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Brentwood-area residents gather to support Puerto Rico in difficult times

Dozens of Brentwood-area residents on Monday lit candles,

Dozens of Brentwood-area residents on Monday lit candles, prayed and danced to Latin dance music at a vigil for Puerto Rico as the island weathers a political firestorm — the resignation of its embattled governor — two years after a devastating hurricane. Credit: Howard Simmons

Dozens of Brentwood-area residents lit candles, prayed and danced to Latin music Monday evening in a vigil for Puerto Rico as the island weathers a political firestorm — the resignation of its embattled governor — two years after a devastating hurricane.

“We are here today together so that the people of Puerto Rico know that we support them in Brentwood,” said Legis. Samuel Gonzalez (D-Brentwood), as several of the 40 people outside of his office on Second Avenue in Brentwood waved the red, white and blue flags of Puerto Rico. “This little area of Brentwood is with them in solidarity.”

Dorothy Santana, founder of Latina Moms of Long Island, said the vigil helps Long Islanders maintain a connection with Puerto Ricans on the island.

“I think it’s an opportunity for people who live on Long Island to continue to be connected to Puerto Rico, to the people of Puerto Rico, their families, their heritage, their ancestors and the importance of the movement to support the identity of the people of Puerto Rico," Santana said.

The vigil came in the wake of the announcement last week that Gov. Ricardo Rosselló would step down on Friday, the culmination of a wave of demonstrations against him and his administration for his approach to the recovery effort after Hurricane Maria, the Category 5 storm that struck the island in September 2017. In recent weeks, Rosselló was the target of a groundswell of opposition since investigative journalists reported text communications between him and his cronies revealed a callous attitude toward the suffering population, and widespread corruption.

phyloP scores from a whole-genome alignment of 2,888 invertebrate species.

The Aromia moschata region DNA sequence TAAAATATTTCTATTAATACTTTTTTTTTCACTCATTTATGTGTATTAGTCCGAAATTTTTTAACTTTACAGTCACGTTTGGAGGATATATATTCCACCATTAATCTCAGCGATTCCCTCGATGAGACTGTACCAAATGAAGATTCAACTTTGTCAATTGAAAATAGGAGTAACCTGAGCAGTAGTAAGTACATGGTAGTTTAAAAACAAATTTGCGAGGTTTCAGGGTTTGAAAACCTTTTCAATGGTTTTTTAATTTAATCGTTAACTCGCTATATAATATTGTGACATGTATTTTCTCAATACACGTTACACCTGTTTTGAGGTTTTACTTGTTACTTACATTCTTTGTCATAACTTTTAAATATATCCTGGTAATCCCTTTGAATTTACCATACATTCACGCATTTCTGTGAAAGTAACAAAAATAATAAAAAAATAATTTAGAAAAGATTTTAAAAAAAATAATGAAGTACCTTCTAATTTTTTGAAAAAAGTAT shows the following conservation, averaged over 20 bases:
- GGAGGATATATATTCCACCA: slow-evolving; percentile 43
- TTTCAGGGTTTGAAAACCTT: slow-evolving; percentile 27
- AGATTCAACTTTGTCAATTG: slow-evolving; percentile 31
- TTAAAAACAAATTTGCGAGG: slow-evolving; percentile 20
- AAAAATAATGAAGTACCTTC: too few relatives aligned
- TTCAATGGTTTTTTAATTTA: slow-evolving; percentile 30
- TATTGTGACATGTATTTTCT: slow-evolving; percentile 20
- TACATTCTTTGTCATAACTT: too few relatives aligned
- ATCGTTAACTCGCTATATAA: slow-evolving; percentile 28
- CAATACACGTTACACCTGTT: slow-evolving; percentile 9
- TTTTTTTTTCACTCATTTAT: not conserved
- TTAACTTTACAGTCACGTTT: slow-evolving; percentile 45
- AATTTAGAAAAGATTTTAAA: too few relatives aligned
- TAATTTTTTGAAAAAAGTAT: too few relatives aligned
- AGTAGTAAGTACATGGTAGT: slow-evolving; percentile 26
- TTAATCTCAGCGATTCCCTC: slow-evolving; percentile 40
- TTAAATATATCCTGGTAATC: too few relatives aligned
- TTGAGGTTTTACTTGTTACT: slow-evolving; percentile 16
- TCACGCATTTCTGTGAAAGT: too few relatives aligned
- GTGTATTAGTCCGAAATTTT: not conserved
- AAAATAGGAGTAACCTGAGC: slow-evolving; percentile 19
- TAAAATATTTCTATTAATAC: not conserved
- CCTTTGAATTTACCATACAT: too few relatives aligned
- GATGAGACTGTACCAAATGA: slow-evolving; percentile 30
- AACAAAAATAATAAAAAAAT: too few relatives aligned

He resigned after what analysts have said were among the largest demonstrations in the island’s history.

“I think it demonstrates that the power of the people was bigger and stronger than the power of the office of governor — and they proved that,” Santana said.

At the vigil in Brentwood, attendees saluted the communal work that brought the governor down as they celebrated their own collective efforts to support their relatives still reeling from the effects of Maria.

“Puerto Rico was able to organize and get him out of office,” said Elmer Flores, LGBTQ services coordinator for Pride for Youth, which was among several community organizations supporting the event. “We’re starting to see people are getting tired of these things and they want change.”

Jose Gonzalez of Bay Shore, founder of the grassroots organization Jibaritos With Troops,said Brentwood-area Puerto Ricans were relieved to hear of Rossellós’ pending departure.

“We’re happy that he’s out,” said Gonzalez, who helped collect and deliver planeloads of foods, medicine and supplies to Puerto Rico after Maria along with Amee Hernandez-Waites, a 27-year veteran U.S. Army staff sergeant who handled logistics for the shipments. “Now the next fight is who’s going to go there?” 

Samuel Gonzalez agreed.

“What we’re hoping is that someone independent, someone that’s neutral from the politics of today of everyone who’s holding positions there now is picked,” he said.

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